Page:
KC Public Library Blog
All Library locations will be closed on Sunday, April 20, in observance of the Easter holiday.
Looking to take in a free flick? The Kansas City Public Library is offering three different film series, each consisting of handpicked films around a theme. A Presidential Perspective comprises movies inspired by the careers of JFK and Richard Nixon. Statuesque Spaniards features films starring Javier Bardem and Penelope Cruz. And Animated Horror brings a quartet of cartoonish frights.
In the brilliant and gritty HBO series Rome, Cleopatra is a crafty and ambitious seductress who charms first Caesar and then Mark Antony for the sake of preserving Egypt (and her power over it) at a time when Rome was transitioning from republic to empire.
Despite the debate over the future of the printed book, the written word will never lose its power to enflame – a term that takes on new meaning when you consider cases like that of Terry Jones, the Florida pastor who made headlines when he called upon Americans to burn copies of the Quran on September 11 (and then subsequently backed down).
In Michael Pollan’s The Botany of Desire, we get four stories: the histories of apples, tulips, marijuana, and potatoes. You might not think the story of a plant would be very compelling, but as our Plaza Branch Barista’s Book Club learned, Pollan intrigues readers through careful management of historical facts, research, and personal anecdotes.
From sowing community gardens to starting grassroots organizations, Wick Thomas has fought for more causes than you can shake a picket sign at. When he's not planning a rally or hitting the political-science textbooks for school at UMKC, Thomas is championing libraries as beacons of free speech.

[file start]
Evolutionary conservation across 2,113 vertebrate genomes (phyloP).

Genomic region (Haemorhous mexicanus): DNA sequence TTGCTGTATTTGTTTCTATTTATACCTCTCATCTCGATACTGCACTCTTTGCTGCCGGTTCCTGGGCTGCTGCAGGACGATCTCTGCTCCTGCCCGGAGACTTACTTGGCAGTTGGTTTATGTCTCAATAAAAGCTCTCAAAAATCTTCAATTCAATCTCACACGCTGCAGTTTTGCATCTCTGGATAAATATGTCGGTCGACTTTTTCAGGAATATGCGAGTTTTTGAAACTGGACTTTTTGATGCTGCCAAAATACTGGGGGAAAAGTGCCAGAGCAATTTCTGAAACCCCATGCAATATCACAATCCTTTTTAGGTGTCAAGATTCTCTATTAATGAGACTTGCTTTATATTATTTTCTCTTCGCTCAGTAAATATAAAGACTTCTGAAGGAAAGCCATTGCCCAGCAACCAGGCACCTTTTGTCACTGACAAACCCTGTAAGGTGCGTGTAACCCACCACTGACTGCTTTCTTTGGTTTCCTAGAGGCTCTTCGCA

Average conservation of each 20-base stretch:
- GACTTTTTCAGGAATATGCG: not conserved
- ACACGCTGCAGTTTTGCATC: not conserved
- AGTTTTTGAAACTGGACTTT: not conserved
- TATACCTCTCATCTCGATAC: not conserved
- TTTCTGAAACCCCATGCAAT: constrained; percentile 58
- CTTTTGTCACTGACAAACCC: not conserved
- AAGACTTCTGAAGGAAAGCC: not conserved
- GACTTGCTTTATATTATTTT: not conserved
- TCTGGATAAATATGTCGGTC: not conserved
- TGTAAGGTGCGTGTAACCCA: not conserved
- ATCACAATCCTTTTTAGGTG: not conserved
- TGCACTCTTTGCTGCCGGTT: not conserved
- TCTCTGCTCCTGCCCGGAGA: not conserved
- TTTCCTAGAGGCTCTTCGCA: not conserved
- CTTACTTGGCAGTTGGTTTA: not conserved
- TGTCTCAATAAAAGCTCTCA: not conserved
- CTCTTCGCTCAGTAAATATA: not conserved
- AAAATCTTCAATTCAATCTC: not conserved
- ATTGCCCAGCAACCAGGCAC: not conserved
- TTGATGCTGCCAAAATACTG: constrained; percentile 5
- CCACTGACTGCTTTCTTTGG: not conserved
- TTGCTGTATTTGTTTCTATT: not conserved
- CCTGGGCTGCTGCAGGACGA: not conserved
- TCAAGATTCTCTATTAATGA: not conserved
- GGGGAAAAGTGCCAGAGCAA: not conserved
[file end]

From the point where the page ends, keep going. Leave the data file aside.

Lithe, bedecked with body piercings and sporting a different hair color every week, Thomas cuts a dashing, unconventional figure among the stacks in Central Youth Services, where he works as a Library associate.
At about 1,400 pages (depending on the translation), War and Peace is quite a challenge. The weak of heart, or those who suffer easily from eye strain, need not apply themselves to this work. That said, Leo Tolstoy’s epic is well worth the effort.
A leader of the regionalist movement in 20th century American art, Thomas Hart Benton showed the same fascination for ordinary people and bucolic settings that his fellow Missourian Mark Twain popularized in his writings the century before. Benton was the natural choice to illustrate three of Twain's books reprinted in the 1930s and '40s.
What's next? It’s the book lover's eternal question. Your Facebook friends may have suggestions, but have they done the research? Amazon tells you what other people bought, but how relevant is that, really? When you're looking for that next great read, the book recommendation database NoveList finds fiction to match your tastes.
When thinking of the post-Ghostbusters Bill Murray, whose career is being featured this month in our Film Vault, one tends to assume that his acting career has taken a turn for the serious in recent years, a veritable Tom Hanksian transformation, if you will.
Misspellings on marquees, apostrophe abuse in ads – Jeff Deck and Benjamin Herson have seen it all. The Great Typo Hunt documents their road trip with friends ridding America of grammatical errors. In honor of their presentation at the Plaza Branch (click here for details), we conducted a typo hunt of our own around Kansas City.
On a hot Saturday last month, 50 people gathered at the Westport Branch to learn about another August day 147 years ago, when soldiers ordered 20,000 Missouri civilians from their homes. It was a period in local history as regrettable as it is compelling. In the Union Army's reprisal for guerrilla raids against places like Lawrence, Kansas, lives were lost and houses burned.